Communication, Research

391. Resources for PhD students: information your supervisors may not tell you

Over the years I’ve written quite a few Pannell Discussions (and some other things) that are intended to be useful to postgraduate research students. Here I’ve pulled together a collection of these resources to make it easy to see what is available. They cover skills you need to master other than doing the research itself. Some bits are targeted at applied economists, but most of the material is not discipline-specific.

I’ve got plans to add a few more pieces of this type to the list when I get time (e.g., how to respond to reviewer comments), so check back here later for more suggestions and advice.

Writing efficiently and correctly

Using an efficient process for writing – gives a detailed step-by-step example of how I write something (a Pannell Discussion).

How to cite references properly – it’s pretty common for people to do a poor job of citing references in their academic writing. Here’s how to avoid that.

On the need for clarity when describing changes in percentage terms – one of my pet gripes is when people are ambiguous about percentages.

Microsoft Word tips – it is well worth investing some time to develop your Word skills.

Here are a few tips about grammar rules that I find people sometimes get wrong:

Grammar tip: hyphens

Grammar tip: however

Grammer tip: split infinitives are not a problem

I recommend that you install Grammarly and use it to check the grammar in all your writing. It’s free.

Publishing in and reviewing for journals

Prose, psychopaths and persistence: Personal perspectives on publishing – this is a paper I published back in 2002. Some aspects of the publication process have changed (journals now use online systems, not snail mail for submissions and reviews; turnaround times are, on average, much faster now), but there is much in the paper that is still relevant.

More on the need for persistence when publishing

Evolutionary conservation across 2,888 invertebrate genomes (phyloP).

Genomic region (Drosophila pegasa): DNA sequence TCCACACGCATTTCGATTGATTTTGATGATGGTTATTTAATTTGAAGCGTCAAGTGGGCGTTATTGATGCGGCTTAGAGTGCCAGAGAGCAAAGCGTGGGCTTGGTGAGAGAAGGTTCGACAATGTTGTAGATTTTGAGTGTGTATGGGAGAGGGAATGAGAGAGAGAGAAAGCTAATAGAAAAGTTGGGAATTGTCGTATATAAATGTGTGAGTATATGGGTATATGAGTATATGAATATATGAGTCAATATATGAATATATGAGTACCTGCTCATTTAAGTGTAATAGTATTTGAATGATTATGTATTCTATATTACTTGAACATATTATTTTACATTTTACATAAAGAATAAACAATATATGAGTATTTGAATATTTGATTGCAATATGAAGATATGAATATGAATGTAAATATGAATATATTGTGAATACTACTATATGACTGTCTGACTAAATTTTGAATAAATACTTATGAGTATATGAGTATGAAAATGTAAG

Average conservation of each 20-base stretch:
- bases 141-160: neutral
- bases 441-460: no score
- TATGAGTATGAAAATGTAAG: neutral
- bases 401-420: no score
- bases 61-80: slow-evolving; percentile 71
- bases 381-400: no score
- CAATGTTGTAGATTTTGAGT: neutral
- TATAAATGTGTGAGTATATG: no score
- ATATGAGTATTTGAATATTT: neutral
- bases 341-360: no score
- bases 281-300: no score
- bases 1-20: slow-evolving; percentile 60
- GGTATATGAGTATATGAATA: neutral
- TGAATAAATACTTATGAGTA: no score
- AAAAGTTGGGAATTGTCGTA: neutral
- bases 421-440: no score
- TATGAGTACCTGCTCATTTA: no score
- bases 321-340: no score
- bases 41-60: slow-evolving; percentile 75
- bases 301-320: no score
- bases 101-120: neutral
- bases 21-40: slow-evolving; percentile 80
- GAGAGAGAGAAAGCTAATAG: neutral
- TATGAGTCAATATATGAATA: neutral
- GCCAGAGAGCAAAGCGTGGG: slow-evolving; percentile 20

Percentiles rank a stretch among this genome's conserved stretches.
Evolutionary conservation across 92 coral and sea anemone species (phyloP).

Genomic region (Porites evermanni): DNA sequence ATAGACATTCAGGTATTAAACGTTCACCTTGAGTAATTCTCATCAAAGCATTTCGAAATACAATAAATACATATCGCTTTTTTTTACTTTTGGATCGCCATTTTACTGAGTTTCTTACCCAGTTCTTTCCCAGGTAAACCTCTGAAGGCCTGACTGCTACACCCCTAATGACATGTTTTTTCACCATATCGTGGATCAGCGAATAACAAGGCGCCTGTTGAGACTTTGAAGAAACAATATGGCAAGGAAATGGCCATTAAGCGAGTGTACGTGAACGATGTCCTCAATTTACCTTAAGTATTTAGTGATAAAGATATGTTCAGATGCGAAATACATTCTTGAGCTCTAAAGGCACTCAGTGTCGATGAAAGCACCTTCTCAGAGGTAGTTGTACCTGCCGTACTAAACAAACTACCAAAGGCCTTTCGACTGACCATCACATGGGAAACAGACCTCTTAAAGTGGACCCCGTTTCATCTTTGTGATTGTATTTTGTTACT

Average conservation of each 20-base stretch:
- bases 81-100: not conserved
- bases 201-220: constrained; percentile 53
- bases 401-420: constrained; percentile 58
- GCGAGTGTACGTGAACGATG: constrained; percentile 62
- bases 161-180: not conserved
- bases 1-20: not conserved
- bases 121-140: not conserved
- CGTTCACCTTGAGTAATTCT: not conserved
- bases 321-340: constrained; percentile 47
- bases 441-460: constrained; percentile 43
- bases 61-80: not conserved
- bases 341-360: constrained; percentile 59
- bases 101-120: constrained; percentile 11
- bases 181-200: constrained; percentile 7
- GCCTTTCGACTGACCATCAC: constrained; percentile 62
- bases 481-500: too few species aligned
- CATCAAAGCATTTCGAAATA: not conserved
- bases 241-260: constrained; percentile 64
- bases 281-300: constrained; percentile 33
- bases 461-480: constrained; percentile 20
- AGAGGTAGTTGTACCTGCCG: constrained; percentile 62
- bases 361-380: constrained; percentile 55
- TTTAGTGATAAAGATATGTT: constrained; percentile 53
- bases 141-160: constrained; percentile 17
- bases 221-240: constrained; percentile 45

Responding to journal reviews – how to approach making revisions to your paper if the editor’s decision is revise and resubmit.

Reviewing journal articles – how to conduct a review for a journal. This is also really valuable for authors to understand.

My poem about journal referees

Seminar and conference presentation

PowerPoint tips – so many people do terrible slides. It’s easy to avoid.

Answering questions – after a seminar or conference presentation.

Computer modelling and statistics

How to do a good sensitivity analysis – essential for pretty much any applied economic analysis.

The cult of the asterisk – on the need to not apply statistical criteria too mechanistically.

Microsoft Excel tips

Communicating with non-researchers

Connecting research with policy

Communicating economics to policy makers

Engaging with policy: tips for researchers

On making submissions to government inquiries

Making video lectures

Making video lectures part 2

Other resources you could explore

Alderson, D., Clarke, L., Schillereff, D., Shuttleworth, E. (2023). Navigating the academic ladder as an early career researcher in earth and environmental sciences, Earth Surface Processes and Landforms 48(2), 475-486. Here

Almeida-Souza L., Baets J. (2012). PhD survival guide. Some brief advice for PhD students, EMBO Reports 13(3), 189-192. Here

Bellemare, Marc F. (2022). Doing Economics: What You Should Have Learned in Grad School – But Didn’t, MIT Press. Here

Creedy, John. (2007). A PhD thesis without tears, The Australian Economic Review 40(4), 463-470. Here

Jenkins T. (2020). A PhD is just the beginning. Neuronal Signaling 42(4), 60-61. Here

Paltridge, B., Starfield, S. (2019). Thesis and Dissertation Writing in a Second Language: A Handbook for Students and their Supervisors, Second Edition, 236 pp. Here

Tan, W.C.(2022). Speaking the language of defence: narratives of doctoral examiners on the PhD viva, Qualitative Research Journal 22(4), 478-488. Here